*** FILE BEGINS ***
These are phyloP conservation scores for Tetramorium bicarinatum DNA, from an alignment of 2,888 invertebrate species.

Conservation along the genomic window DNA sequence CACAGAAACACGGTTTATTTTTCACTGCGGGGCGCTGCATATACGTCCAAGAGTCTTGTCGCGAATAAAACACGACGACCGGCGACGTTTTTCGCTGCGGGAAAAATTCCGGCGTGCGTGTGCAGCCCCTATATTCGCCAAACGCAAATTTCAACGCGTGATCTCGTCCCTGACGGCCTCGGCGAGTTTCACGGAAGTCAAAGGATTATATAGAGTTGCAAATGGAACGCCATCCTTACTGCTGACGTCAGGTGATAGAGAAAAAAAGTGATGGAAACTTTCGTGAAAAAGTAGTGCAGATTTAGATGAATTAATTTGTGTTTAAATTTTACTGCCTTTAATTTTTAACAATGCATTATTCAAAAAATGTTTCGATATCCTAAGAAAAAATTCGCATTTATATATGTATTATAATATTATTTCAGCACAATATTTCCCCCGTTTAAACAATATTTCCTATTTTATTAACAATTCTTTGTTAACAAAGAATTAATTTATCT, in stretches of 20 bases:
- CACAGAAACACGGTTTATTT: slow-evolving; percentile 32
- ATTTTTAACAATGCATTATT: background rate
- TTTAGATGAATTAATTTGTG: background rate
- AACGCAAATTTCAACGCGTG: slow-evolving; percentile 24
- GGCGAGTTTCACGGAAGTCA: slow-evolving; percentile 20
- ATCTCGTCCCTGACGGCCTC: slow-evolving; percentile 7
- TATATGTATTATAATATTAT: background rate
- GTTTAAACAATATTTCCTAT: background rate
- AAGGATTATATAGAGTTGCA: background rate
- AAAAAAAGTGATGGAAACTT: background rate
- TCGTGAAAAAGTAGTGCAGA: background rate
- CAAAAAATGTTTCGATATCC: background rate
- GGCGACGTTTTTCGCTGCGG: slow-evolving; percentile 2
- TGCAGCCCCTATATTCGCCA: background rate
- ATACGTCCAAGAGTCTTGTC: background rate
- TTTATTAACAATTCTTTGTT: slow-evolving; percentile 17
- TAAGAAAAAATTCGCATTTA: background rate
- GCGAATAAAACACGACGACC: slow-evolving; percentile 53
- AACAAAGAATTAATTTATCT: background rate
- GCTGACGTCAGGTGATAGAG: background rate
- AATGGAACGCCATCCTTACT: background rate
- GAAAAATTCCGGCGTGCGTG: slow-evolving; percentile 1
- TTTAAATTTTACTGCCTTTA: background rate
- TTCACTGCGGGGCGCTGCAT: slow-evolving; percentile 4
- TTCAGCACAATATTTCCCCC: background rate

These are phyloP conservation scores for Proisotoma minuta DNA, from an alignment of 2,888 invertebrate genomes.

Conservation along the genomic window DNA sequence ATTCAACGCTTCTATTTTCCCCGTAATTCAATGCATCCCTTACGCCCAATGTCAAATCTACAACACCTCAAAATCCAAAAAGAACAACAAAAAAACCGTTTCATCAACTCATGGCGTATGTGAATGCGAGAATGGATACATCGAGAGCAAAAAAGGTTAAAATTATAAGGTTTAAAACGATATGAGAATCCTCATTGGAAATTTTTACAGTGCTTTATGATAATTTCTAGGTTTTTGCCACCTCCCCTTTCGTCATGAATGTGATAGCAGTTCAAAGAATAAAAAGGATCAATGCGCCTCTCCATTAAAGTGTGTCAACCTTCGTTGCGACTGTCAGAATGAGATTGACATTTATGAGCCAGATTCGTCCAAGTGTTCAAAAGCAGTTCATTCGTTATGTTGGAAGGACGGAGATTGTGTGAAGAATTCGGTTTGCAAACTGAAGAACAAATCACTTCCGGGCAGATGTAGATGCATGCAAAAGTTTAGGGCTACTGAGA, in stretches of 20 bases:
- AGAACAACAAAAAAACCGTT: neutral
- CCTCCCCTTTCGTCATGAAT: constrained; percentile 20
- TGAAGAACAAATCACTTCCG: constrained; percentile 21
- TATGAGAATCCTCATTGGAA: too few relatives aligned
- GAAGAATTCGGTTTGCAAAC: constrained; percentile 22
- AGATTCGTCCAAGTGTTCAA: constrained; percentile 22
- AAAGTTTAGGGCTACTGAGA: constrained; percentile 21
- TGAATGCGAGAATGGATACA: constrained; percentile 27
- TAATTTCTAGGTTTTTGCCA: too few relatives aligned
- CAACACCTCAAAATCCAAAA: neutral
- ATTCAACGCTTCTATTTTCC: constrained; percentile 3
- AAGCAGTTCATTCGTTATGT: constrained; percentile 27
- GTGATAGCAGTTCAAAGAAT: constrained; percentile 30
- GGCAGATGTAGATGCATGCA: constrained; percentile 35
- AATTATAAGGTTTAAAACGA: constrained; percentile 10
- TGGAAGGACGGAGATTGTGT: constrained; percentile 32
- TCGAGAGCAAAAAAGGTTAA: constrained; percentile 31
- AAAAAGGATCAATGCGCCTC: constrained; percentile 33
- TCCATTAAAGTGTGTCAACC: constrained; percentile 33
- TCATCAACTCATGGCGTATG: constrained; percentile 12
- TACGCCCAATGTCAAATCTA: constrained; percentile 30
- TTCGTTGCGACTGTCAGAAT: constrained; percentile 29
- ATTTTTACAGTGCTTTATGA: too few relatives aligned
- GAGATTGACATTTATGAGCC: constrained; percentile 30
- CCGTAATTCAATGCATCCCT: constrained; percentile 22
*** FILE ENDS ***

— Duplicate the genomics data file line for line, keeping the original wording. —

These are phyloP conservation scores for Tetramorium bicarinatum DNA, from an alignment of 2,888 invertebrate species.

Conservation along the genomic window DNA sequence CACAGAAACACGGTTTATTTTTCACTGCGGGGCGCTGCATATACGTCCAAGAGTCTTGTCGCGAATAAAACACGACGACCGGCGACGTTTTTCGCTGCGGGAAAAATTCCGGCGTGCGTGTGCAGCCCCTATATTCGCCAAACGCAAATTTCAACGCGTGATCTCGTCCCTGACGGCCTCGGCGAGTTTCACGGAAGTCAAAGGATTATATAGAGTTGCAAATGGAACGCCATCCTTACTGCTGACGTCAGGTGATAGAGAAAAAAAGTGATGGAAACTTTCGTGAAAAAGTAGTGCAGATTTAGATGAATTAATTTGTGTTTAAATTTTACTGCCTTTAATTTTTAACAATGCATTATTCAAAAAATGTTTCGATATCCTAAGAAAAAATTCGCATTTATATATGTATTATAATATTATTTCAGCACAATATTTCCCCCGTTTAAACAATATTTCCTATTTTATTAACAATTCTTTGTTAACAAAGAATTAATTTATCT, in stretches of 20 bases:
- CACAGAAACACGGTTTATTT: slow-evolving; percentile 32
- ATTTTTAACAATGCATTATT: background rate
- TTTAGATGAATTAATTTGTG: background rate
- AACGCAAATTTCAACGCGTG: slow-evolving; percentile 24
- GGCGAGTTTCACGGAAGTCA: slow-evolving; percentile 20
- ATCTCGTCCCTGACGGCCTC: slow-evolving; percentile 7
- TATATGTATTATAATATTAT: background rate
- GTTTAAACAATATTTCCTAT: background rate
- AAGGATTATATAGAGTTGCA: background rate
- AAAAAAAGTGATGGAAACTT: background rate
- TCGTGAAAAAGTAGTGCAGA: background rate
- CAAAAAATGTTTCGATATCC: background rate
- GGCGACGTTTTTCGCTGCGG: slow-evolving; percentile 2
- TGCAGCCCCTATATTCGCCA: background rate
- ATACGTCCAAGAGTCTTGTC: background rate
- TTTATTAACAATTCTTTGTT: slow-evolving; percentile 17
- TAAGAAAAAATTCGCATTTA: background rate
- GCGAATAAAACACGACGACC: slow-evolving; percentile 53
- AACAAAGAATTAATTTATCT: background rate
- GCTGACGTCAGGTGATAGAG: background rate
- AATGGAACGCCATCCTTACT: background rate
- GAAAAATTCCGGCGTGCGTG: slow-evolving; percentile 1
- TTTAAATTTTACTGCCTTTA: background rate
- TTCACTGCGGGGCGCTGCAT: slow-evolving; percentile 4
- TTCAGCACAATATTTCCCCC: background rate

These are phyloP conservation scores for Proisotoma minuta DNA, from an alignment of 2,888 invertebrate genomes.

Conservation along the genomic window DNA sequence ATTCAACGCTTCTATTTTCCCCGTAATTCAATGCATCCCTTACGCCCAATGTCAAATCTACAACACCTCAAAATCCAAAAAGAACAACAAAAAAACCGTTTCATCAACTCATGGCGTATGTGAATGCGAGAATGGATACATCGAGAGCAAAAAAGGTTAAAATTATAAGGTTTAAAACGATATGAGAATCCTCATTGGAAATTTTTACAGTGCTTTATGATAATTTCTAGGTTTTTGCCACCTCCCCTTTCGTCATGAATGTGATAGCAGTTCAAAGAATAAAAAGGATCAATGCGCCTCTCCATTAAAGTGTGTCAACCTTCGTTGCGACTGTCAGAATGAGATTGACATTTATGAGCCAGATTCGTCCAAGTGTTCAAAAGCAGTTCATTCGTTATGTTGGAAGGACGGAGATTGTGTGAAGAATTCGGTTTGCAAACTGAAGAACAAATCACTTCCGGGCAGATGTAGATGCATGCAAAAGTTTAGGGCTACTGAGA, in stretches of 20 bases:
- AGAACAACAAAAAAACCGTT: neutral
- CCTCCCCTTTCGTCATGAAT: constrained; percentile 20
- TGAAGAACAAATCACTTCCG: constrained; percentile 21
- TATGAGAATCCTCATTGGAA: too few relatives aligned
- GAAGAATTCGGTTTGCAAAC: constrained; percentile 22
- AGATTCGTCCAAGTGTTCAA: constrained; percentile 22
- AAAGTTTAGGGCTACTGAGA: constrained; percentile 21
- TGAATGCGAGAATGGATACA: constrained; percentile 27
- TAATTTCTAGGTTTTTGCCA: too few relatives aligned
- CAACACCTCAAAATCCAAAA: neutral
- ATTCAACGCTTCTATTTTCC: constrained; percentile 3
- AAGCAGTTCATTCGTTATGT: constrained; percentile 27
- GTGATAGCAGTTCAAAGAAT: constrained; percentile 30
- GGCAGATGTAGATGCATGCA: constrained; percentile 35
- AATTATAAGGTTTAAAACGA: constrained; percentile 10
- TGGAAGGACGGAGATTGTGT: constrained; percentile 32
- TCGAGAGCAAAAAAGGTTAA: constrained; percentile 31
- AAAAAGGATCAATGCGCCTC: constrained; percentile 33
- TCCATTAAAGTGTGTCAACC: constrained; percentile 33
- TCATCAACTCATGGCGTATG: constrained; percentile 12
- TACGCCCAATGTCAAATCTA: constrained; percentile 30
- TTCGTTGCGACTGTCAGAAT: constrained; percentile 29
- ATTTTTACAGTGCTTTATGA: too few relatives aligned
- GAGATTGACATTTATGAGCC: constrained; percentile 30
- CCGTAATTCAATGCATCCCT: constrained; percentile 22